The Centre’s mission is to advance knowledge in the field of Russian language studies and to foster a broader understanding of Russia through research, academic training and knowledge exchange.
The Centre has the following areas of activity:
- Academic diplomacy
- Cultural showcase
The Centre's objectives are to:
- advance research in the area of Russian language in its cultural and social contexts
- produce a world-class cadre of researchers at postgraduate and postdoctoral levels
- provide a hub for intellectual exchanges through research fellowships, conferences, lectures, workshops and publications
- engage in academic diplomacy, serve as a focal point for Russia-related academic activities in partnership with University departments, Edinburgh Global
- project and other stakeholders, locally, nationally and internationally
- advise Scottish, UK and EU bodies on issues related to Russian studies
- serve as a focus for Russia-Scotland cultural exchange, produce a platform for successful outreach to the wider community in Scotland
Our resources include a library of Russian books, Russian databases, multi-channel satellite television and conference facilities.
Ekaterina Dashkova in Edinburgh
The Centre is named after Princess Ekaterina Romanovna Dashkova, one of the leading figures of the Russian enlightenment, who lived in Edinburgh from 1776 to 1779 while her son attended the University. While in Edinburgh, Princess Dashkova lived at the Palace of Holyrood House and was close friends with several of Scotland’s brightest enlightenment thinkers, including William Robertson, Adam Smith, Hugh Blair and Adam Ferguson.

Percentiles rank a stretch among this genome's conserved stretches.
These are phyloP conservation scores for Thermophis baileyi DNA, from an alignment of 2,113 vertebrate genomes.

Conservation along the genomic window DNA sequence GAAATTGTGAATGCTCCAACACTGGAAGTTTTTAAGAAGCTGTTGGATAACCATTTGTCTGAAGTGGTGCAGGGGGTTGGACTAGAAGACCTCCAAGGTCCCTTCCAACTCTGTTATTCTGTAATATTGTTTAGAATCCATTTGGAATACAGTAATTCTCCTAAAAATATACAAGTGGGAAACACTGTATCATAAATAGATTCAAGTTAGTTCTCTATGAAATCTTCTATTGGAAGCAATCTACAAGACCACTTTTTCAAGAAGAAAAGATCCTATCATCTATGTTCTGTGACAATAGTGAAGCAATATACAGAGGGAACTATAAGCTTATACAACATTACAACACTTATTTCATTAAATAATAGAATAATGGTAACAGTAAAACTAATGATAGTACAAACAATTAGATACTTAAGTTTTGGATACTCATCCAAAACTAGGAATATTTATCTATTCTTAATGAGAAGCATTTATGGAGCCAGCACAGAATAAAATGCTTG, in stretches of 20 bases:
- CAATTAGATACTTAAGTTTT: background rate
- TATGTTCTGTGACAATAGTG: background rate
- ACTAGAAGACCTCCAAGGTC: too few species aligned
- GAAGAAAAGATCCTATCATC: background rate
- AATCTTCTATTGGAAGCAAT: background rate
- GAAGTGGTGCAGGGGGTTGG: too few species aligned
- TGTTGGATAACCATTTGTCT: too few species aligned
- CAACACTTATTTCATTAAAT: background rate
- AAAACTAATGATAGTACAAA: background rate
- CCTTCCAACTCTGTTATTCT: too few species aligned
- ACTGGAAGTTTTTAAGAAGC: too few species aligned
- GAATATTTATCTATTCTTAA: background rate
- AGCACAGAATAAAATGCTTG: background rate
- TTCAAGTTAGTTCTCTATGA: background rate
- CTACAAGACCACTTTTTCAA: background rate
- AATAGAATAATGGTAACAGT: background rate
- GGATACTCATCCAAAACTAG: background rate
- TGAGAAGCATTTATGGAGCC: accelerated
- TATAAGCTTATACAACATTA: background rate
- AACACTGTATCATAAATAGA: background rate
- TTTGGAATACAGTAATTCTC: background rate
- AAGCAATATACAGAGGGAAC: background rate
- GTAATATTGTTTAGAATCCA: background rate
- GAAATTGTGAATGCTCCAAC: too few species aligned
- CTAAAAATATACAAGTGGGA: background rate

On returning to Russia, she was appointed Director of the Russian Imperial Academy of Sciences in St. Petersburg, thus becoming the first woman in the world to lead a national science academy. She also founded the Imperial Academy of the Russian Language. In 1783, she awarded William Robertson, Principal of the University of Edinburgh, with the honorary degree of Doctor of Sacred Theology in her capacity as Director of the Imperial Academy of Sciences.
Her legacy includes thousands of pages of notes, letters, and manuscripts. As an academic, Princess Dashkova is best known for editing the Academic Dictionary of the Russian language, a pioneering work in Russian lexicology of the 18th century.